By: Hannah Kenneth
The Bend Oregon summer: Bonta Gelato (famed for fun flavors and wafting scents of vanilla waffle cones), guitar strumming from a concert in the nearby Old Mill, hippies congregating in Drake Park and the smell of burgers and beer emitted from the famed Deschutes brewery. Not to mention California license plates scattered throughout from those visiting the growing town and its businesses. All this and more simply a memory of summers past, but everything changes this year.
Measures taken to battle the COVID-19 virus will seriously limit travel and social contact likely resulting in a significant blow to Summertime revenue and, consequently, Bend’s economy.
“About 4.5 million visitors come to Central Oregon each year,” said Bend Chief Financial Officer, Sharon Wojda. “About 69% of the lodging tax revenues received by the City (about $10 million dollars) are used to support street maintenance, police, fire, and other core services. The remainder is dedicated to tourism promotion”.
Without the vital source of income coming from tourists many shops will not be able to function at their normal rate and this could reflect directly back onto employees in downtown Bend and the Old Mill District, which roughly 65 percent of visitors polled said they had or planned to visit.
“Businesses are changing a lot and adjusting to circumstances. Bonta is trying to have [only] the employees who need to pay bills and student loans working. When [COVID-19] is all over we’re not just going to go back to normal, it will take some time,” said Abbey Shea, Bonta worker and Storm Sophomore. “I expect to have a job this summer but depending on what happens maybe not. I don’t think everyone is going to feel 100% safe when this is claimed to be over”.
One of the main attractions in Bend are its many beautiful trails, parks and campsites. Currently State Parks are closed as are all developed Deschutes National Forest areas, including trail heads like Phi’ls and snow parks and campsites. Come summer there may still be restrictions on the usage of parks and national forest land due to the severity and concerns surrounding the virus.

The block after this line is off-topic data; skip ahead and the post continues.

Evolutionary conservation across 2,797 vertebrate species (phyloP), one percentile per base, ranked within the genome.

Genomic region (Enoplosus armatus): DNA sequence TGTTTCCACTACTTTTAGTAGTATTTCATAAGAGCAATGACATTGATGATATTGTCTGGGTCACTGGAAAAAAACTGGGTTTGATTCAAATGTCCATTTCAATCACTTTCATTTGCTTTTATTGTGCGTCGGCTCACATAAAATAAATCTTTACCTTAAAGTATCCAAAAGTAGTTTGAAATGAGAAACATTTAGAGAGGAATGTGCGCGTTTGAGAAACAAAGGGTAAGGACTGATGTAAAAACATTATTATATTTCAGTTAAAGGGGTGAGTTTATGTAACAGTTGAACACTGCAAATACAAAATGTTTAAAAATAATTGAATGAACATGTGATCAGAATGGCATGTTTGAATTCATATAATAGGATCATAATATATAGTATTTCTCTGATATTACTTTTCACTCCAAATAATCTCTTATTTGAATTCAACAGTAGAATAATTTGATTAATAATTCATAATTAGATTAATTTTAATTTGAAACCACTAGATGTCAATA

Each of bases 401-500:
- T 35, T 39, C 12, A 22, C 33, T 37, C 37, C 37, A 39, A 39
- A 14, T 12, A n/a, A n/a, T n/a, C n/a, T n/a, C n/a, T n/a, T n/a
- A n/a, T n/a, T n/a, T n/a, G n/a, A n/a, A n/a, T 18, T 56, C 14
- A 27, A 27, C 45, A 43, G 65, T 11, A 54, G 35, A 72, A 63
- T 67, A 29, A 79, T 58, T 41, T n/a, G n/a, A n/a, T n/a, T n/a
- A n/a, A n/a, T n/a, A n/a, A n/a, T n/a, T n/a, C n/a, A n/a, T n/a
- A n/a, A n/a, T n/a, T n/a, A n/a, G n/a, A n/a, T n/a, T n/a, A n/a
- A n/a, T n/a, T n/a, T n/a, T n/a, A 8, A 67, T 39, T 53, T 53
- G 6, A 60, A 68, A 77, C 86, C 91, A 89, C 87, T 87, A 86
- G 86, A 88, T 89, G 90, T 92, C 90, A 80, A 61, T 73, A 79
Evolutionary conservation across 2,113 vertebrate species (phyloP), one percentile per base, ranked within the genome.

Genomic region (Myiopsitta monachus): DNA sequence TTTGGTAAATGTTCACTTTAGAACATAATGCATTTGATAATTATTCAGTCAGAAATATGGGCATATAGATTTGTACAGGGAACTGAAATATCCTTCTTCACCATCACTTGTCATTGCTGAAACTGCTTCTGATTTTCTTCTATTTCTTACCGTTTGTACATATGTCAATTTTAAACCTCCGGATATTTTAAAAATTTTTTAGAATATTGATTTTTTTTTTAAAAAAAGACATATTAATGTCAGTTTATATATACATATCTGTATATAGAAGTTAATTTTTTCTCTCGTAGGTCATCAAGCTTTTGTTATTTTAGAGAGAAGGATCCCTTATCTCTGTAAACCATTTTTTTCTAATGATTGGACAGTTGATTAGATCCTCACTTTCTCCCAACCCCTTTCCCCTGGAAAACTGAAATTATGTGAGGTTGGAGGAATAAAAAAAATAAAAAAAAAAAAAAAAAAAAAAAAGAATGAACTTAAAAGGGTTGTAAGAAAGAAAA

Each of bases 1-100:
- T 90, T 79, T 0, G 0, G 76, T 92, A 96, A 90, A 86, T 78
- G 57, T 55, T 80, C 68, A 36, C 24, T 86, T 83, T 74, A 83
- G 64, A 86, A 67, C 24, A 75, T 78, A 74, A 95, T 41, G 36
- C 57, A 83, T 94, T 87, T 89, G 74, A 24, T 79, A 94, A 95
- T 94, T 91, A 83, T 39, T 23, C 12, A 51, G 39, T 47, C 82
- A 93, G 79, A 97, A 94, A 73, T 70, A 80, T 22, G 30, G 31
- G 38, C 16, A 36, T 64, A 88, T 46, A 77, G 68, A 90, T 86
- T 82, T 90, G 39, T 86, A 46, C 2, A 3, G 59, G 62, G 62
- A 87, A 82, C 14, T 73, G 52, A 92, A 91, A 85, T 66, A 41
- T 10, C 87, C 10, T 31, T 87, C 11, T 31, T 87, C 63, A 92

Despite the lack of tourists it’s the locals that are seeing the changes first hand and have a real idea about what Bends economy might look like without this vital source of revenue.
“The closure of state parks will affect the jobs of the people that work to maintain our local state parks and it will also negatively affect tourism…both of these will have a large negative impact on our economy,” said Jack Skidmore, lifetime Bend local and Storm Junior. “Locals will definitely be upset not being able to go to these state parks, but we will probably see a more serious impact on the economy.”
Despite all that is going on, Bend has a plan.
“The City is going through a process to propose budget reductions to the City Council,” Wojda said. “We have worked with Visit Bend to estimate the slowdown in travel and tourism activity that may last through the summer, and the budget reductions we are proposing incorporate a phased in approach, based on activity”.
This plan will work at keeping the economy afloat by prioritizing and cutting down on certain things so that Bend can keep running until things can go back to normal.
As things continue in this uncertain and isolated time, Bend’s community and its leaders are working hard to ensure the safest and most productive summer possible. Locals need only do their part and stay home so that everyone can return to doing the things they love and enjoying the beauty of Bend this summer.